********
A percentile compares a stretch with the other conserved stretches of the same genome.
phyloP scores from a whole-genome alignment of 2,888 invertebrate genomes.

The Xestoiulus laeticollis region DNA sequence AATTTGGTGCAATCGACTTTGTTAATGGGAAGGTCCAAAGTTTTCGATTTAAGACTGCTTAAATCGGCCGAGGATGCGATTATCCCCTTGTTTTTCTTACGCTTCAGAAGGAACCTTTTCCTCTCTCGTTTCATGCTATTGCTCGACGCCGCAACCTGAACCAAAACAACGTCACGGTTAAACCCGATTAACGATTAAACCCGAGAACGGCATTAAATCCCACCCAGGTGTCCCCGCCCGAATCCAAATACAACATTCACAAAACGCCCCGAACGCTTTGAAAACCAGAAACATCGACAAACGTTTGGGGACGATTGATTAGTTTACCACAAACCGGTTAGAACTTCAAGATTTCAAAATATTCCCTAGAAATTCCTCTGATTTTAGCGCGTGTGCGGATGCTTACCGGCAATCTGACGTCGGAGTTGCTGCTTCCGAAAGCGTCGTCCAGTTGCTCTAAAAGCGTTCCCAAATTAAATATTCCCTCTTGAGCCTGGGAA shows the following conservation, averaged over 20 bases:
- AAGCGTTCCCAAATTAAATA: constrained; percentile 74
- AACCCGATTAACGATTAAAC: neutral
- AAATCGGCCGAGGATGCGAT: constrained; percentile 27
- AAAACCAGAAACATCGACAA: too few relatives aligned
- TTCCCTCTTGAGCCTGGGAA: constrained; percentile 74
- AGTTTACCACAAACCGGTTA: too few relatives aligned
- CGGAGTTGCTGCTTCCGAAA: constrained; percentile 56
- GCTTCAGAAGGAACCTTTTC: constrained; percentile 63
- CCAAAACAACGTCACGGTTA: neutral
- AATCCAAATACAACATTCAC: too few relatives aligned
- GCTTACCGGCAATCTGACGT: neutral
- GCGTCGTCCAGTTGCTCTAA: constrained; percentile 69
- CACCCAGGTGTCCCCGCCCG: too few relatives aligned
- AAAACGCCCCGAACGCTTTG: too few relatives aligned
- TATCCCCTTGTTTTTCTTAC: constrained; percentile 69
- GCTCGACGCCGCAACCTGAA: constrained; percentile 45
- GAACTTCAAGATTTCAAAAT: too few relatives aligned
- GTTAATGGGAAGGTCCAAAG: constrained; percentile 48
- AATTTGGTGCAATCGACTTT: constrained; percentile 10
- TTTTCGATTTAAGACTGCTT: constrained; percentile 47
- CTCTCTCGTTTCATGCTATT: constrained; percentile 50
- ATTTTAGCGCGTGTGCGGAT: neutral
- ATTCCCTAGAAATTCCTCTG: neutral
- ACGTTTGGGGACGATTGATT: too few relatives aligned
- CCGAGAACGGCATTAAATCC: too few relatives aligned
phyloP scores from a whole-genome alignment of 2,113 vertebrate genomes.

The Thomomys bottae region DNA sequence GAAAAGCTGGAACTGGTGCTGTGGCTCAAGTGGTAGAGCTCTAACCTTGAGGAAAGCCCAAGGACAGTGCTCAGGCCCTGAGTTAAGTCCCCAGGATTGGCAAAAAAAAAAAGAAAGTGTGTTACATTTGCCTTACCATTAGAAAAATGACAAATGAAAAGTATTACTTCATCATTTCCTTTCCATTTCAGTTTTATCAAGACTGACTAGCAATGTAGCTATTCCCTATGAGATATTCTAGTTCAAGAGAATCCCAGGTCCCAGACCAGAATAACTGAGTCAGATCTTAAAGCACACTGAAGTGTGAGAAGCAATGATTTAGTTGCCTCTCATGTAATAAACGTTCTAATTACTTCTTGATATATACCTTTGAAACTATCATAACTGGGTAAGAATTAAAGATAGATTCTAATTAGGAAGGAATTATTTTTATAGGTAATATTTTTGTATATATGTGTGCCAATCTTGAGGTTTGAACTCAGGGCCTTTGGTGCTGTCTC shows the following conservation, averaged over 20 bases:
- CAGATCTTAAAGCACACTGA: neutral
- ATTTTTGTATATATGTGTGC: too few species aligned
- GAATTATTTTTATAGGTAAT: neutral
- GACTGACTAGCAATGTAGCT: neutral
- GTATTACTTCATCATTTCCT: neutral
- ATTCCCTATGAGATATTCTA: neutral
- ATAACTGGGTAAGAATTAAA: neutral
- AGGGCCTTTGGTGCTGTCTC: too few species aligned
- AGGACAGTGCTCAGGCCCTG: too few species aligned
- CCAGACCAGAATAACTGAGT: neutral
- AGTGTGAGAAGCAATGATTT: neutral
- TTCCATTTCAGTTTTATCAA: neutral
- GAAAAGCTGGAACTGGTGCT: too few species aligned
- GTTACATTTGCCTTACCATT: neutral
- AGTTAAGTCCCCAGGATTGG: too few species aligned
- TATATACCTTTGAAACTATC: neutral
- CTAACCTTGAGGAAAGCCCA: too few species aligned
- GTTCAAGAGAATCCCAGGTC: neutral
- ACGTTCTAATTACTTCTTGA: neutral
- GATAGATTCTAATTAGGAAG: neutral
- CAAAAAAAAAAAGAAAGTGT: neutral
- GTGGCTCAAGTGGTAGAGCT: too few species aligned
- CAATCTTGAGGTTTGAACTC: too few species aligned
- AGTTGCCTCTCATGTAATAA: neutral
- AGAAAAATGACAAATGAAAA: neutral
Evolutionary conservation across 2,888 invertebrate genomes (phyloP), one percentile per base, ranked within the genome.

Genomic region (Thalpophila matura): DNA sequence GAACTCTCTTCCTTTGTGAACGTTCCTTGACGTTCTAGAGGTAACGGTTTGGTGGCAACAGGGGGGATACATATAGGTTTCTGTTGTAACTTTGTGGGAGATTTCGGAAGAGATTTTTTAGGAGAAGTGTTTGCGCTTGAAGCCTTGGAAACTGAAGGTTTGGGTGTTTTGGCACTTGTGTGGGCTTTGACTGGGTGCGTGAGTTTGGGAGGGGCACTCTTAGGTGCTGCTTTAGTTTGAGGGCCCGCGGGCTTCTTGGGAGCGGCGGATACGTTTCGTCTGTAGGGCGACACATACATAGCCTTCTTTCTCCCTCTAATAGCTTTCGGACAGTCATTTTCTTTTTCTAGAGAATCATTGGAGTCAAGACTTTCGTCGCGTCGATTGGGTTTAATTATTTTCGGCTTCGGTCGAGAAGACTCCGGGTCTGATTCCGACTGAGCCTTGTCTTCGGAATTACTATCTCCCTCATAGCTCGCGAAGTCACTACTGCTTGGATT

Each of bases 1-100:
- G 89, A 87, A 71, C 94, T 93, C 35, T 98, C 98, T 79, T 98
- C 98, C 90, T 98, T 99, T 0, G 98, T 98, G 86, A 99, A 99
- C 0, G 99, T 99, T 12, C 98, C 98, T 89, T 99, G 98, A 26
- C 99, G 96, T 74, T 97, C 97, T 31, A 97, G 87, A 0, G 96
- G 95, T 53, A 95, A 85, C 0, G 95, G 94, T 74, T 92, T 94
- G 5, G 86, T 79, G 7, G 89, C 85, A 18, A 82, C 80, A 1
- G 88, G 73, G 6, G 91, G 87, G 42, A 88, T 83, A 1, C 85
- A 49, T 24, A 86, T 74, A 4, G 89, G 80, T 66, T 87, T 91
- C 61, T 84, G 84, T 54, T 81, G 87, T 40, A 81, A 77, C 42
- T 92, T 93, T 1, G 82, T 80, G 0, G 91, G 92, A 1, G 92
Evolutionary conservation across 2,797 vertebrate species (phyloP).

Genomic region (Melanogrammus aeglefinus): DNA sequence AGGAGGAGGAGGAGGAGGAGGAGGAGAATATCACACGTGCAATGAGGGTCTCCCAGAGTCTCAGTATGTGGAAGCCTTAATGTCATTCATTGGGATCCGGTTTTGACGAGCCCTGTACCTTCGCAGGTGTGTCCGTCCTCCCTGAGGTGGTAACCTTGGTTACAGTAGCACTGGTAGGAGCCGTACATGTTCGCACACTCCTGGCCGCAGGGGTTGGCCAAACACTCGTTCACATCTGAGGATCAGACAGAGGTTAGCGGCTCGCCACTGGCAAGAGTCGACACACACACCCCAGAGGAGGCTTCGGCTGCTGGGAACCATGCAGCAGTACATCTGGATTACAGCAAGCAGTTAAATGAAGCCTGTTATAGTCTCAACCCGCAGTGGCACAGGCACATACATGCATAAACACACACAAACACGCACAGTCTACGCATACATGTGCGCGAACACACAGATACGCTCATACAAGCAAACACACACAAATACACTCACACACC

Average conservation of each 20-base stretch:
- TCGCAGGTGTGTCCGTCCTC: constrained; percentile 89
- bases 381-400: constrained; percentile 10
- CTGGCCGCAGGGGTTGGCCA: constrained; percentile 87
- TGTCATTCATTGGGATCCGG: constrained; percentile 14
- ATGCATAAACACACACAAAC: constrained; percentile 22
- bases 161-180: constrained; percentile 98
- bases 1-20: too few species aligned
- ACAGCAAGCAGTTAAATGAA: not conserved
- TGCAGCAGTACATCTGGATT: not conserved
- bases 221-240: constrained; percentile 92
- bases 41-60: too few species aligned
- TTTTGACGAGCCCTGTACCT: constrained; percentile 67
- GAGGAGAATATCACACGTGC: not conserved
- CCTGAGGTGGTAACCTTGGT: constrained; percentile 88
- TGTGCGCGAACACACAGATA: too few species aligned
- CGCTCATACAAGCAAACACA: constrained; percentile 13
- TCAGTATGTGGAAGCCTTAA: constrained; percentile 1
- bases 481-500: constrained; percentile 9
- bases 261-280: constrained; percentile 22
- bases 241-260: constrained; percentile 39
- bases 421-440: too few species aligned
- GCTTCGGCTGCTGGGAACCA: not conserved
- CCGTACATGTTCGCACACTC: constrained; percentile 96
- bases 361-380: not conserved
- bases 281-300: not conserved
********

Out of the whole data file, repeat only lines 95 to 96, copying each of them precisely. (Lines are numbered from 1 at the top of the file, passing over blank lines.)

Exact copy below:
- bases 361-380: not conserved
- bases 281-300: not conserved